The Pioneer PL-12D revolutionized the industry. It was at this point that established British companies like BSR and Garrard were deprived of their core market — entry-level turntables. Suddenly, in 1973, you could get a significantly slicker belt drive deck with Japanese build quality for a few pounds more than a clumsy, idler drive Garrard SP25 MK IV. Naturally, the PL-12 became an instant hit, but Pioneer’s competitors weren’t going to let them have all the fun forever…
Kenwood, or Trio as it was called in the United Kingdom, responded with the KD-1033. It was essentially a carbon replica of the PL-12D, albeit slightly better. It had an independently sprung subchassis that sat on leaf springs in a small, light vinyl-wrapped chipboard plinth that measured 456x347x145mm and came with a smoked plastic dustcover. A 4-pole synchronous motor turned a light, diecast zinc alloy platter – topped with a soft rubber mat – via a square section belt in a two-speed configuration. At the price, speed stability was good; 0.06 percent WRMS. Wow and flutter were significantly superior to the Garrard, and it was also quieter with a signal-to-noise ratio of (better than) 48dB. This was a point-for-point battle with the PL-12.
The Trio’s J-shaped stainless steel tonearm, on the other hand, was marginally better; it followed cartridges up to 3g and could just about run reliably at half that. This was pure exotica compared to the SP25’s industrial-feeling straight tube pick-up arm, which was happy between 2.5g and 5g. The Trio’s 215mm (effective length) arm was a league better than the Garrard’s, and had significantly less friction. The best part was that it was only good enough to be termed true hi-fi, which was all most customers cared about.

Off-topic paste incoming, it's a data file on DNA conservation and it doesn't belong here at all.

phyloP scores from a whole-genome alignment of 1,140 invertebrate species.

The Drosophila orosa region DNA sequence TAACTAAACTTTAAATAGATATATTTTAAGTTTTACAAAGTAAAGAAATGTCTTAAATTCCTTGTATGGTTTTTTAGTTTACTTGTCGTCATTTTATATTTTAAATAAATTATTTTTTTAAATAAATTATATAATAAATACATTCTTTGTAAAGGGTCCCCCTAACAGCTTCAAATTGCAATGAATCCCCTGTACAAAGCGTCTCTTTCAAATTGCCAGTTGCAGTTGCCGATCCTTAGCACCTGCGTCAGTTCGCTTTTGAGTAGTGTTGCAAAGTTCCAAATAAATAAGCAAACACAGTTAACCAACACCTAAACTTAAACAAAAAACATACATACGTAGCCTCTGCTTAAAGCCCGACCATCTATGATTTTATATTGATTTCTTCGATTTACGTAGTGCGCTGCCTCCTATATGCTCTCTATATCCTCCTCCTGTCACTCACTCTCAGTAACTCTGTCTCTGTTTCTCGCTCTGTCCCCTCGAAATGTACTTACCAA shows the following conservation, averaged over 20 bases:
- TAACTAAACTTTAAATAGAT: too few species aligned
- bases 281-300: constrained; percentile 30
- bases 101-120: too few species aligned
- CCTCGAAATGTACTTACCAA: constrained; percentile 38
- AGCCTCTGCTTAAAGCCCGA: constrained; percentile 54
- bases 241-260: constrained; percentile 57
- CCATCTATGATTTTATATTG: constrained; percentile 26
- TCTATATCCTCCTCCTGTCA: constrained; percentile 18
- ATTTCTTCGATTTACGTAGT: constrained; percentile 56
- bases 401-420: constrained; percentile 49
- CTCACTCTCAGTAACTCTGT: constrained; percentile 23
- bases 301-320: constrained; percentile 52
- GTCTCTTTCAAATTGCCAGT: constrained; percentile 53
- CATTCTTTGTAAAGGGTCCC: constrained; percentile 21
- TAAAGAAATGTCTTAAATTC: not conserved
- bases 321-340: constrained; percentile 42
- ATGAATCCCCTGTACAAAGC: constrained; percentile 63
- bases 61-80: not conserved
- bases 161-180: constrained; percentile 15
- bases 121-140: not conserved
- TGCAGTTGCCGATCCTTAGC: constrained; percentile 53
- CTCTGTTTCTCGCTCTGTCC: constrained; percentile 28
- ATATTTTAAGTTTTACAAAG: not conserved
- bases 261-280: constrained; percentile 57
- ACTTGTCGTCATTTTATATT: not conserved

It had an advantage over the Pioneer in terms of slickness and ease of use. It also had a cleaner, more modern appearance. The controls were light to the touch, the deck clicked crisply between 33 and 45 RPM, and there was an overall sense of firmness and accuracy that the market had not seen before. It was strong enough to withstand auditory feedback, and the deck’s responsive springing made it slightly more resistant to environmental vibrations than its competitors.
The KD-1033 sounded delicious, smooth, stable, civilized, and sophisticated. You wouldn’t describe it as punchy or dynamic, but it did deliver a mature sound that people had never heard from a £50 turntable before. It sounded a little more open and airy than the PL-12, but the differences weren’t significant. Although vinyl fanatics of the day frequently replaced the original, resonant aluminium version with an ADC magnesium one relatively sharpish, the B version of 1976 added a little better mat and headshell. It was a great seller, and it ruled the budget turntable roost in the UK from roughly 1977 until the Dual CS506 arrived in 1980.
Because they were significant sellers and have lasted the test of time well, there are still plenty of Trio KD-1033s on the market today. Most are equipped with Shure M75s, Ortofon FF15Es, Grado FTEs, or Audio-Technica AT-95s or 110s, which are all excellent match. The aforementioned AT-95E, which is still available new for under £30, is a nice current cartridge option. The ‘B’ suffix, by the way, refers for black finish; there was also a silver-finished ‘S’ version that sold better towards the deck’s end of existence. KD-1033s can range in price from £50 to £100 depending on condition and provenance; as a beginner turntable, you can’t go wrong with one, so keep a watch out!